The World Health Organization (WHO) recommends the strains to be included in each season’s influenza vaccine. The WHO yesterday (2/18/10) recommended that the pandemic H1N1 strain that caused epidemics in the United States in April and October be included in the 2010/2011 influenza vaccine. The official name of the virus is A/California/7/2009 (H1N1). Influenza viruses are named by the type (A), the location where the strain was first officially identified (California, even though we suspect it originated in Mexico), and the year. This is the same strain that was in the H1N1 vaccine this year.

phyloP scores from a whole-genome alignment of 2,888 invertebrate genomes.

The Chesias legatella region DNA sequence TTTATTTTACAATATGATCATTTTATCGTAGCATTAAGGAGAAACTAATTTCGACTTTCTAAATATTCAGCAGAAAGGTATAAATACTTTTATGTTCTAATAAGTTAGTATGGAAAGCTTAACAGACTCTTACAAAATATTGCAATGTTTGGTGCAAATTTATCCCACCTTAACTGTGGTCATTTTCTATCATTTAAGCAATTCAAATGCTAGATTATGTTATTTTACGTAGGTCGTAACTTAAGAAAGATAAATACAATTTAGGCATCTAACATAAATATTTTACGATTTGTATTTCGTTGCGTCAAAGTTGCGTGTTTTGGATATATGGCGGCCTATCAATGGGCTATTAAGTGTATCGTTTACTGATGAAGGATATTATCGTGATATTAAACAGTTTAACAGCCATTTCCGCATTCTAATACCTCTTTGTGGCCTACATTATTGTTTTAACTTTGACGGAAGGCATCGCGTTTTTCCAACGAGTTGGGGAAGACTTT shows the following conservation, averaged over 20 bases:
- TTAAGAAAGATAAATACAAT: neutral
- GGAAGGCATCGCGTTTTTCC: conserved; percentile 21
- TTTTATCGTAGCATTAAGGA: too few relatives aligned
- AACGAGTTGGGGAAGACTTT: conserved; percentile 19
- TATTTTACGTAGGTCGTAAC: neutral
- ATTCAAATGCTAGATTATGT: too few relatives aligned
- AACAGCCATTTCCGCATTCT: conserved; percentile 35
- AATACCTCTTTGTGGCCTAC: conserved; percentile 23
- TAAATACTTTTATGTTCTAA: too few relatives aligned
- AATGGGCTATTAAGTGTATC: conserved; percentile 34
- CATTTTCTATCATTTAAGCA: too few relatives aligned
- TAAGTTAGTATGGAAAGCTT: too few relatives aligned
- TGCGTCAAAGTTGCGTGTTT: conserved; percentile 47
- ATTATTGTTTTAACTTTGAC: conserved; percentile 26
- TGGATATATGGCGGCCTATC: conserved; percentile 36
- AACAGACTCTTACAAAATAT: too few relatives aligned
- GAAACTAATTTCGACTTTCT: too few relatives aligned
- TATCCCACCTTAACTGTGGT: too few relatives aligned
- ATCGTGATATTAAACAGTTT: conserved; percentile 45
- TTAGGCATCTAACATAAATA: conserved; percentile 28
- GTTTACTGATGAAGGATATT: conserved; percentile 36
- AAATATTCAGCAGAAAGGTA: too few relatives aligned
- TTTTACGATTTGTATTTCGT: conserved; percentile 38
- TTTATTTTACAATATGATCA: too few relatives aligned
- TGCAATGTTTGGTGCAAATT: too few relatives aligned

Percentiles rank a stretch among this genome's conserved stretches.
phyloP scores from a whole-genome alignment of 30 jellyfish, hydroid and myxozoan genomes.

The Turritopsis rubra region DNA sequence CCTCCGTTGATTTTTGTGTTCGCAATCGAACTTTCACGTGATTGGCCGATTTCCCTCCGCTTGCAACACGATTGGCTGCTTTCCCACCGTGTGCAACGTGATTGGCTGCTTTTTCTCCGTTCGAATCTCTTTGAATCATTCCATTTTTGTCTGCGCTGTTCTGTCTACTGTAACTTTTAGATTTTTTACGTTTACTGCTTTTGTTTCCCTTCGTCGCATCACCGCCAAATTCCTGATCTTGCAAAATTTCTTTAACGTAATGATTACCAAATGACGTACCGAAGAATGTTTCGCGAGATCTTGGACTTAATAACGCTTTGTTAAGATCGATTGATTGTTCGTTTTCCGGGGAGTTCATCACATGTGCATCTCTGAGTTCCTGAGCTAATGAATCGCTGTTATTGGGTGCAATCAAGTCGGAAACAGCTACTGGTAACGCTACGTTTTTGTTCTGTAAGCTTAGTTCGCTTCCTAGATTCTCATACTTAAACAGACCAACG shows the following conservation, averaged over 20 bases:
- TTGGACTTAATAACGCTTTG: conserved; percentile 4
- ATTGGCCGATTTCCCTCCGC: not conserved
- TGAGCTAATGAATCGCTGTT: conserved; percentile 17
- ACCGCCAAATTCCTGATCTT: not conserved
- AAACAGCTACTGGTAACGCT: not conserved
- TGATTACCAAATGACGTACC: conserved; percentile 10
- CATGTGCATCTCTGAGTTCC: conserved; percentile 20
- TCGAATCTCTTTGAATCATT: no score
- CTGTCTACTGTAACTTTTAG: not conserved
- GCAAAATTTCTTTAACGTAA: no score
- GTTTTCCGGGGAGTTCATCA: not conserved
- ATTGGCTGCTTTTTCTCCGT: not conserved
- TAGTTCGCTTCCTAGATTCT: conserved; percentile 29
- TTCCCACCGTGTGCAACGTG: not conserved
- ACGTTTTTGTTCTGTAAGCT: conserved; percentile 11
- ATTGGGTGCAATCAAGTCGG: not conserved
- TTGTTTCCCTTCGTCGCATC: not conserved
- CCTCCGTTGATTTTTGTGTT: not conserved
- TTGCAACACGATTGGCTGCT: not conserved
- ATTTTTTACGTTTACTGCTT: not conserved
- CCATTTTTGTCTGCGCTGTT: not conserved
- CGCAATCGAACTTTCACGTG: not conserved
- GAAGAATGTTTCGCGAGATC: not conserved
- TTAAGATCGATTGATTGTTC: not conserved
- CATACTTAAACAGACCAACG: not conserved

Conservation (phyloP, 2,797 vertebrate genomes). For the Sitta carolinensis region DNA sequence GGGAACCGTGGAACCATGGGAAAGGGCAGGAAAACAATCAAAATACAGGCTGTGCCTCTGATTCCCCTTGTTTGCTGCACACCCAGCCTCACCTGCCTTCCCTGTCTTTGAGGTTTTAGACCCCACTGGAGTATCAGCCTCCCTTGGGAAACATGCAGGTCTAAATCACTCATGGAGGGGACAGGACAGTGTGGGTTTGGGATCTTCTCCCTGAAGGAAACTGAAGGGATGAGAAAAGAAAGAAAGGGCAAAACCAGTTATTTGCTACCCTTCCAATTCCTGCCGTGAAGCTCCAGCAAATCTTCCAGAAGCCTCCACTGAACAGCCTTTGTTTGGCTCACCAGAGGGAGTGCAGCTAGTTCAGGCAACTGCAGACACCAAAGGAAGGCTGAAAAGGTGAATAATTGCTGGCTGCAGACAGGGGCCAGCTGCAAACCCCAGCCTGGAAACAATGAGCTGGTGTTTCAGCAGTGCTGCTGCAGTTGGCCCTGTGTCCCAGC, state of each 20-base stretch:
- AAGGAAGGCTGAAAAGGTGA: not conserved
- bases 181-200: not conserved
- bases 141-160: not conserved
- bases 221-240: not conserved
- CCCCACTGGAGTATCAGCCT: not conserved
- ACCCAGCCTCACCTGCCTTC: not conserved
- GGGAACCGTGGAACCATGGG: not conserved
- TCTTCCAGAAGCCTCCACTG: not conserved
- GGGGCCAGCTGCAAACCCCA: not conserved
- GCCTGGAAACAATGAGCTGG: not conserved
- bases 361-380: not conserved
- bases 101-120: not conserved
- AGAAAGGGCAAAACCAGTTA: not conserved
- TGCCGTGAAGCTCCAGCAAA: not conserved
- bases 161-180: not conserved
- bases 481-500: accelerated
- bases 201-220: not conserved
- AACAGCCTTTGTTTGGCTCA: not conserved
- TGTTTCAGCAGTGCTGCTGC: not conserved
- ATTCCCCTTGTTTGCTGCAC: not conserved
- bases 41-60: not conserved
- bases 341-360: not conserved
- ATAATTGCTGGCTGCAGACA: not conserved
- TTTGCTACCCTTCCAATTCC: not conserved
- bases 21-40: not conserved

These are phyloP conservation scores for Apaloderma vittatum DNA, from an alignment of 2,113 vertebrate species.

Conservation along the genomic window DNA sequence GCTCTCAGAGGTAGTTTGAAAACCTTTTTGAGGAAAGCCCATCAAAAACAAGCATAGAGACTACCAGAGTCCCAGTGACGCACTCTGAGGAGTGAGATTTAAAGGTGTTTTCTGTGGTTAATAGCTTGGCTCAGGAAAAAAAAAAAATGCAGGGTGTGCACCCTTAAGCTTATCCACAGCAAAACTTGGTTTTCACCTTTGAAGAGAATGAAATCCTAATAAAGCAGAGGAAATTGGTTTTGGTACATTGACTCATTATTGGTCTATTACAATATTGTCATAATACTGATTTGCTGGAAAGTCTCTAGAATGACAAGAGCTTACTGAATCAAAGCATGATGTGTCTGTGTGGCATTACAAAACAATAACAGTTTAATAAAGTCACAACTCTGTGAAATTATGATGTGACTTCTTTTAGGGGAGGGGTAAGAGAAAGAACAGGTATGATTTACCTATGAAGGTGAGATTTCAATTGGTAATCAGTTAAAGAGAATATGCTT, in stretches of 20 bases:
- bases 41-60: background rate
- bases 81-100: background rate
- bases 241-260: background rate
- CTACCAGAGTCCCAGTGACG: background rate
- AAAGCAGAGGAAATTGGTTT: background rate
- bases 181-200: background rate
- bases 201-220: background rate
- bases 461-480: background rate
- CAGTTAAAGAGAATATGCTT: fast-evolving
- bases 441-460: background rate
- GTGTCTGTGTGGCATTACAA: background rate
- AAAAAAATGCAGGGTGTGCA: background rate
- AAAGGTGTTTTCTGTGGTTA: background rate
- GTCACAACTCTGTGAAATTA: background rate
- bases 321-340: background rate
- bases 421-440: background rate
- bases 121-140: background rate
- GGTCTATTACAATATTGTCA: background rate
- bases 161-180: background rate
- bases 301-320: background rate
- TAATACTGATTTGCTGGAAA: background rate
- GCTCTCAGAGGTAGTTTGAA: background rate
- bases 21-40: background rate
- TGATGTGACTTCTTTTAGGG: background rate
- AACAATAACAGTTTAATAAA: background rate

Because this strain will now be included in all the standard influenza vaccines next season, we will not need a second vaccine for this strain. One vaccine should be all we need, unless some new strain emerges again. It is a challenge to get people immunized each year with one vaccine, and having to give two vaccines to prevent influenza in 2009 was clearly a barrier to protecting the public. One dose will be much easier.
Although the 2009 H1N1 influenza epidemic was severe in certain populations and caused many deaths, the good news is that the vaccine made for it has been very safe and effective, and the virus remains susceptible to our antiviral drugs we use to treat it.